You can't get any more Halloween than a bold (daring) jumping spider with orange spots!
This common North American spider was hanging out yesterday on our showy milkweed, Asclepias speciosa, trying to look like a spectator instead of a predator.
The orange spots indicate it's a juvenile Phidippus audax. As it matures, those spots will turn white. It can jump 10 to 15 times its body length, deploying its silk "lifeline" when it's jumping for prey or evading predators, according to Wikipedia. It hunts only in the daytime.
Yesterday, resplendent in its iridescent chelicerae (mouthparts or "fangs"), the eight-eyed, eight-legged dark hairy spider crawled around the broad leaves of the milkweed, sharing its home with assorted lady beetles, aphids, wasps and an occasional butterfly (Monarchs, Gulf Fritillaries and skippers).
It soaked up some sun and then apparently decided that the telephoto camera lens represented a clear and present danger, too bold and too daring.
A little haggard, a little worn, a little ragged, a little torn.
But there she was on Monday, Aug. 1, the first monarch of the season to lay eggs in our little pollinator garden in Vacaville, Calif.
She found the milkweed, but that was AFTER the aphids, milkweed bugs, praying mantids, assassin bugs and assorted spiders claimed it.
It's always a joy to see the majestic monarch fluttering through a pollinator garden. On Sunday, July 31, a male lingered for two hours, nectaring on the Mexican sunflower (Tithonia) as the male territorial longhorn bees tried to chase him away. No welcome mat for him! No place setting for him!
Then today, a female arrived, first stopping by the showy milkweed, Asclepias speciosa, to lay eggs and then fluttering over to the tropical milkweed, Asclepias curassavica, to lay more.
It's amazing how the monarchs, Danaus plexippus, know how to put their "resources" in multiple places. Like the idiom that cautions "don't put all your eggs in one basket," instinctively they seem to know that if they put all their resources in one place, they could lose them all. There's a better chance of offspring survival if they spread the eggs around.
In real life, insects "get" milkweed.
We all know it's the only host plant of the monarch butterfly--where monarchs lay their eggs--but it's also a a great source of nectar for butterflies and other insects.
Take the showy milkweed, Asclepias speciosa. Native to California, it is found throughout North America, including in our little pollinator garden!
Speciosa nectar is sweet, tantalizing and irresistible.
Recently we've been watching the diversity of insects gathering on our milkweed. Sometimes it's a pushing/shoving match or I'll-fly-away-but-I'll-be-back-as-soon-as-you-leave vow.
Have you ever seen a male Valley carpenter bee, Xylocopa varipuncta, nectaring on milkweed? The male, a green-eyed blond about the size of a queen bumble bee, can't sting. Or as native pollinator specialist Robbin Thorp, distinguished emeritus professor of entomology at UC Davis says--"Boy bees can't sting." He calls it "the teddy bear bee." What could be more cuddly than this little fellow?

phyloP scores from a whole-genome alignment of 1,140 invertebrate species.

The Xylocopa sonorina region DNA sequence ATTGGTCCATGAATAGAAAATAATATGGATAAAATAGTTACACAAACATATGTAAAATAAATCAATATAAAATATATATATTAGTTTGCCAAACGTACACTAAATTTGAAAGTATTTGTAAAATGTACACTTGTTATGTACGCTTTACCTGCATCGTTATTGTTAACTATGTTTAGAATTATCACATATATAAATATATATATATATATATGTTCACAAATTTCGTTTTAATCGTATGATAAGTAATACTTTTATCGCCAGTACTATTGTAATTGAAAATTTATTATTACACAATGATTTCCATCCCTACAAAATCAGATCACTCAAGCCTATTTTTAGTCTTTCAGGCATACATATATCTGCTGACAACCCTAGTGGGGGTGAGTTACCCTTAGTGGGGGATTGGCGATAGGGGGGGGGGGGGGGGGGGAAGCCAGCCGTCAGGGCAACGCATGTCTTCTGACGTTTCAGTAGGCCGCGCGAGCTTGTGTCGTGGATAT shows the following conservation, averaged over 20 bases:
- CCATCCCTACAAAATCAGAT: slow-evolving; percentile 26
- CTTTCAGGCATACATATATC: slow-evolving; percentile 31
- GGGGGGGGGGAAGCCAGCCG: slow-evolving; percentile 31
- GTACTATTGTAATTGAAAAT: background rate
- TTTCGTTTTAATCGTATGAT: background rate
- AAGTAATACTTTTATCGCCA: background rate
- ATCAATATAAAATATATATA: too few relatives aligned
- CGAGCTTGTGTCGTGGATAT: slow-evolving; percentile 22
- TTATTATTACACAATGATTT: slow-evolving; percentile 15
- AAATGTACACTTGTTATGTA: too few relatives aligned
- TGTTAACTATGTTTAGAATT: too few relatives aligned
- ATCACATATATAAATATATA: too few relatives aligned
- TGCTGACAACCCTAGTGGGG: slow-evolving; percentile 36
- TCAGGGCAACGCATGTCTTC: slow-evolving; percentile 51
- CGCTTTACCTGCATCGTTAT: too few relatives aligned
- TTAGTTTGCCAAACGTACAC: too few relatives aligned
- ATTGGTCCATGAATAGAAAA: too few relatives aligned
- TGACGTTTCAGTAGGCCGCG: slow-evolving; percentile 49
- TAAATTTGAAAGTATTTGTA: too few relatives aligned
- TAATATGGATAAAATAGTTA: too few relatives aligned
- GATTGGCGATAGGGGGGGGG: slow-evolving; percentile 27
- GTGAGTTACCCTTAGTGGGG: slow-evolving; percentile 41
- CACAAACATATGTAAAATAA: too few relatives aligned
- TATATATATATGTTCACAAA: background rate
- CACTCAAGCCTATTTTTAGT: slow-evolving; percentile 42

So here's this teddy bear bee trying to grab some nectar while honey bees are buzzing around him trying to get their share. He's bigger; they're louder.
And then, the female of this Valley carpenter bee species (she's solid black--the two represent a clear case of sexual dimorphism) comes along and the bees scatter. Our boy bee does, too.
The bees will be back. The nectar is sweet, tantalizing and irresistible.
There's an old saying applicable to child-rearing: "First you give them roots, and then you give them wings."
Roots to ground them, to love them unconditionally. And wings for them to lift off and launch new beginnings.
Quote Investigator attributes the origin to newspaper editor Hodding Carter's book, "Where Main Street Meets the River," published in 1953. Carter credited a "wise woman" with saying that:
"A wise woman once said to me that there are only two lasting bequests we can hope to give our children. One of these she said is roots, the other, wings. And they can only be grown, these roots and these wings, in the home..."
But have you ever walked through a pollinator garden and been awestuck by the beauty of wings? The iridescence wings of a female Valley carpenter bee, Xylocopa varipuncta?
It was Sunday, May 21 and the feeding frenzy on our showy milkweed, Asclepias speciosa, was in full swing: it was a pushing, shoving and sipping match for the honey bees, carpenter bees, sweat bees, lady beetles, and syrphid flies.
But it was the wings--and wing venation--of a carpenter bee sparkling in the sunlight that caught our attention.
The wing venation "clearly shows a couple of characteristic features of Xylocopa wing venation: the long slender marginal cell and the 'boot-shaped'" second submarginal ('toe' pointing toward head end)," noted native pollinator specialist Robbin Thorp, distinguished emeritus professor of entomology at the University of California, Davis, and co-author of California Bees and Blooms: A Guide for Gardeners and Naturalists.
Lynn Kimsey, director of the Bohart Museum of Entomology and professor of entomology, UC Davis Department of Entomology and Nematology, also weighed in. "They are lovely. Not too many wasps or bees wings have this iridescence. That's an old lady by the way. Look how worn her wings are."
The LOL loved the showy milkweed. But she's the one that put on the show.